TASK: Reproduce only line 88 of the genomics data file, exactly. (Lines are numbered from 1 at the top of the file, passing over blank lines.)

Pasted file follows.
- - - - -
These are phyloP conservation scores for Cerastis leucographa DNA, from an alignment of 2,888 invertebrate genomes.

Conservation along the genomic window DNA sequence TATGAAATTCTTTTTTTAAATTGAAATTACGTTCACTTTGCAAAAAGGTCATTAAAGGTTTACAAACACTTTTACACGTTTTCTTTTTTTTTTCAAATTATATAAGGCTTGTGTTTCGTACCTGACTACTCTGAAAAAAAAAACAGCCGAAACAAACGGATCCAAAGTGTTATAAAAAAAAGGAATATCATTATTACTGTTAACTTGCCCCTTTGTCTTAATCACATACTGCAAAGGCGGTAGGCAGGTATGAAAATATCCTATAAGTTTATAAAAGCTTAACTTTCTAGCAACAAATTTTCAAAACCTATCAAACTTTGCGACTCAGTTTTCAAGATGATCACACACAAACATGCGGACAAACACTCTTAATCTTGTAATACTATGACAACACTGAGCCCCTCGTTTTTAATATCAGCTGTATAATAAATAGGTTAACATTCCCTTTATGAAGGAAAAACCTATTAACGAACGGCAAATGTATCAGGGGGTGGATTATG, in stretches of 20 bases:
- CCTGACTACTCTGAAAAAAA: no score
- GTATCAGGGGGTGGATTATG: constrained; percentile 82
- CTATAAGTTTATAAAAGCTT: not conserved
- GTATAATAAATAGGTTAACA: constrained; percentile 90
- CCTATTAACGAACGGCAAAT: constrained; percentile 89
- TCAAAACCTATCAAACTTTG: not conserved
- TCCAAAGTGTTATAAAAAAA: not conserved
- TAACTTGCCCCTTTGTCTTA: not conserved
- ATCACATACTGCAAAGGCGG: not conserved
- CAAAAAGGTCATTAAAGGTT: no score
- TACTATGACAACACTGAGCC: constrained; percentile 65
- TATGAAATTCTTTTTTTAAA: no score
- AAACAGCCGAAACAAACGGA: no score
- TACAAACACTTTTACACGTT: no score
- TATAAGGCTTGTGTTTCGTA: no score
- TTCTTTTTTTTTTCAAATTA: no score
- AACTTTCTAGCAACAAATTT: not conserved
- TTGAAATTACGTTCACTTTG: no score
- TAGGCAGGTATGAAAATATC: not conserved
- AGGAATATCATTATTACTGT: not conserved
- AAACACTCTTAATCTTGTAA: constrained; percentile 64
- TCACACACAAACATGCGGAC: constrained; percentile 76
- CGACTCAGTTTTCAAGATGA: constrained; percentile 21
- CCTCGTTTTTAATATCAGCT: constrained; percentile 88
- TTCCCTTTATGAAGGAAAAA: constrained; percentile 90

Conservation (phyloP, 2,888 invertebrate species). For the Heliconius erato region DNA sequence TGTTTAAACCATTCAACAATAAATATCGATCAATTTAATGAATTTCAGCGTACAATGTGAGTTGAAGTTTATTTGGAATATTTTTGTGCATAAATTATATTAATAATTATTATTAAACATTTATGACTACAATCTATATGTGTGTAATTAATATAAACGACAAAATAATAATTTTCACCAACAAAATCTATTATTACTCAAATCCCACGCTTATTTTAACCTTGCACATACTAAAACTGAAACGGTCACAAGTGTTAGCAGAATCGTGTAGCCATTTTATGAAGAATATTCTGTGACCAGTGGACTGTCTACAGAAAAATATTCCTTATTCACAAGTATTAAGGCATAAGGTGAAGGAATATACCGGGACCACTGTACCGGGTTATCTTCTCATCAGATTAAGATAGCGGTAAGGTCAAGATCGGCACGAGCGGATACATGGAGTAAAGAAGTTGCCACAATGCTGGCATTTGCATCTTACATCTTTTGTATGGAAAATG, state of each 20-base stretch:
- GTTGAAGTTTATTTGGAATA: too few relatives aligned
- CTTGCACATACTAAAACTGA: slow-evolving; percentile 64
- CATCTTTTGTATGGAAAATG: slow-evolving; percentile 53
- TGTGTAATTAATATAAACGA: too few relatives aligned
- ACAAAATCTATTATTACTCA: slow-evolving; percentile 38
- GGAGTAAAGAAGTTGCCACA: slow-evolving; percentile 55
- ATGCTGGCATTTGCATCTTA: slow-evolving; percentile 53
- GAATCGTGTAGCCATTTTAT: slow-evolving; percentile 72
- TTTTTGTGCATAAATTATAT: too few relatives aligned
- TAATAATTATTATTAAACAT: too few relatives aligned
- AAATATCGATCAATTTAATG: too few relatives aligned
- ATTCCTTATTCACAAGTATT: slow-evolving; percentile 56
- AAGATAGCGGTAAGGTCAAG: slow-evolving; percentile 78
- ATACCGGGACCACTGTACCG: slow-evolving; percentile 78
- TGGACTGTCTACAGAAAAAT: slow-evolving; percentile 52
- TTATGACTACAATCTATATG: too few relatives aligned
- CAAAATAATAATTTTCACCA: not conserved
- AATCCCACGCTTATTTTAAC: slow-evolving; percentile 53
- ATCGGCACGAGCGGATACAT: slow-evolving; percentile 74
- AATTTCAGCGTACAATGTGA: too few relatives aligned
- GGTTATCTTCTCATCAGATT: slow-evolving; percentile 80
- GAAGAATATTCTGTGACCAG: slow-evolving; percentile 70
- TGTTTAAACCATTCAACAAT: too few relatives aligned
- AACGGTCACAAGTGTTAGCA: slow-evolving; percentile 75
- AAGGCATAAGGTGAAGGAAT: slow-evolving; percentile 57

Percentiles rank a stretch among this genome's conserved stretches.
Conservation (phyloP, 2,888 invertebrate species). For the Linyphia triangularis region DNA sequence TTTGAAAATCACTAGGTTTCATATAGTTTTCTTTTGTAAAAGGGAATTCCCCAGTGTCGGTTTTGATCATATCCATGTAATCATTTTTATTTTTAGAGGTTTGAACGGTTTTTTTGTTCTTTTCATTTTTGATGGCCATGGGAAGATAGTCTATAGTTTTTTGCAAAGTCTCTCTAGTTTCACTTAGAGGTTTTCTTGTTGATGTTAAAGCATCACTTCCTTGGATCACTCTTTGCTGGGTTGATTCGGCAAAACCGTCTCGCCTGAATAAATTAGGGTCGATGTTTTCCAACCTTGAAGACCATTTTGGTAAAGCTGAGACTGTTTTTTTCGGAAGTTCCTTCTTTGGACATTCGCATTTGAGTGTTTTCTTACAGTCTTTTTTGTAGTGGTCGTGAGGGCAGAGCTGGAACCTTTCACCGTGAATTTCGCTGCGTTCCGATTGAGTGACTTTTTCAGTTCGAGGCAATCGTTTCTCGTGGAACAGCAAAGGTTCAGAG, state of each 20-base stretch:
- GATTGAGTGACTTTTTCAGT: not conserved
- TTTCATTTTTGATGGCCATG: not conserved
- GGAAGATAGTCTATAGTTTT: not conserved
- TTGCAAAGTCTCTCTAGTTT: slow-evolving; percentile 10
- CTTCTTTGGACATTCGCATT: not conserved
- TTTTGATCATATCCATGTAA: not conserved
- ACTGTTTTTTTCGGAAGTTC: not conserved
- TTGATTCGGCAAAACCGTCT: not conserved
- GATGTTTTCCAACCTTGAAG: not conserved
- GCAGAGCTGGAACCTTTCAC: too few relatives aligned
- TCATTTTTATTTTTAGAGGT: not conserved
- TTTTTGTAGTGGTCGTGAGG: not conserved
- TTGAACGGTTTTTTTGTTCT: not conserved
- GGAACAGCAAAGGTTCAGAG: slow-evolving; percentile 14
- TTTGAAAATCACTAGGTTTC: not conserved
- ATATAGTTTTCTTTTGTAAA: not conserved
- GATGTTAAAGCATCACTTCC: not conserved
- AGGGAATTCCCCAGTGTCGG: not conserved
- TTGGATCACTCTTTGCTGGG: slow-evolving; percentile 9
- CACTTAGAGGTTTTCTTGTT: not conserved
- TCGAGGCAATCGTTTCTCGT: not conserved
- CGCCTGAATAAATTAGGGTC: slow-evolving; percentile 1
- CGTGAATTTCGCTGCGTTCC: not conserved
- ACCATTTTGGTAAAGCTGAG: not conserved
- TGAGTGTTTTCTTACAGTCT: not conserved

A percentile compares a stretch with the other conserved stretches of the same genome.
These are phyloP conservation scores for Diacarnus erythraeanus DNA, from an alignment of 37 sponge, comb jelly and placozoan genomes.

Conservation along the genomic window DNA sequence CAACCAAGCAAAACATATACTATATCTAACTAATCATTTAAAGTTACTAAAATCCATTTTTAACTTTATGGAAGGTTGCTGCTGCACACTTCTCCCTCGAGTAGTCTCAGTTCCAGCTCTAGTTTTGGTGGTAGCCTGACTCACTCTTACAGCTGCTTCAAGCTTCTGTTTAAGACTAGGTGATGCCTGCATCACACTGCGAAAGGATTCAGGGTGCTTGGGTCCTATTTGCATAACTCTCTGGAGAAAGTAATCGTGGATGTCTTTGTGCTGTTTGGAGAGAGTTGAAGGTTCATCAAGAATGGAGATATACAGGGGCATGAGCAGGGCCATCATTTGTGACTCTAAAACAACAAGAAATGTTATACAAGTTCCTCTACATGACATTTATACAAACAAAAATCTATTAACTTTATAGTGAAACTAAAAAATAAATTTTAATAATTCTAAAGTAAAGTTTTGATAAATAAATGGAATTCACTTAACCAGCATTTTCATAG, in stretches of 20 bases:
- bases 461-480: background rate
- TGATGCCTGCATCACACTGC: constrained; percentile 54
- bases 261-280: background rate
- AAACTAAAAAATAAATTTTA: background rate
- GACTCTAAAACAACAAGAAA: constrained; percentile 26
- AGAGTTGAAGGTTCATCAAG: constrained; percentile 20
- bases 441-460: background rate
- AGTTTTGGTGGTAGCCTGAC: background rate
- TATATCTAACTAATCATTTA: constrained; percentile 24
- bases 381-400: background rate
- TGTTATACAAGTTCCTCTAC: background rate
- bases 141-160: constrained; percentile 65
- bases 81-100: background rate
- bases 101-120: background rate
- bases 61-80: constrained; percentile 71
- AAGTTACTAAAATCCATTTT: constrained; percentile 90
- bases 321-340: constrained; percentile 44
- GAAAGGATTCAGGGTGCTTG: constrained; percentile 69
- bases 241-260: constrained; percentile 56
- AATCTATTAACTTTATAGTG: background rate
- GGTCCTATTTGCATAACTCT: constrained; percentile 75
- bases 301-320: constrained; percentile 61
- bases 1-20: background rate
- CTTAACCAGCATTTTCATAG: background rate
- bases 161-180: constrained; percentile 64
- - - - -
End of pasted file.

- GACTCTAAAACAACAAGAAA: constrained; percentile 26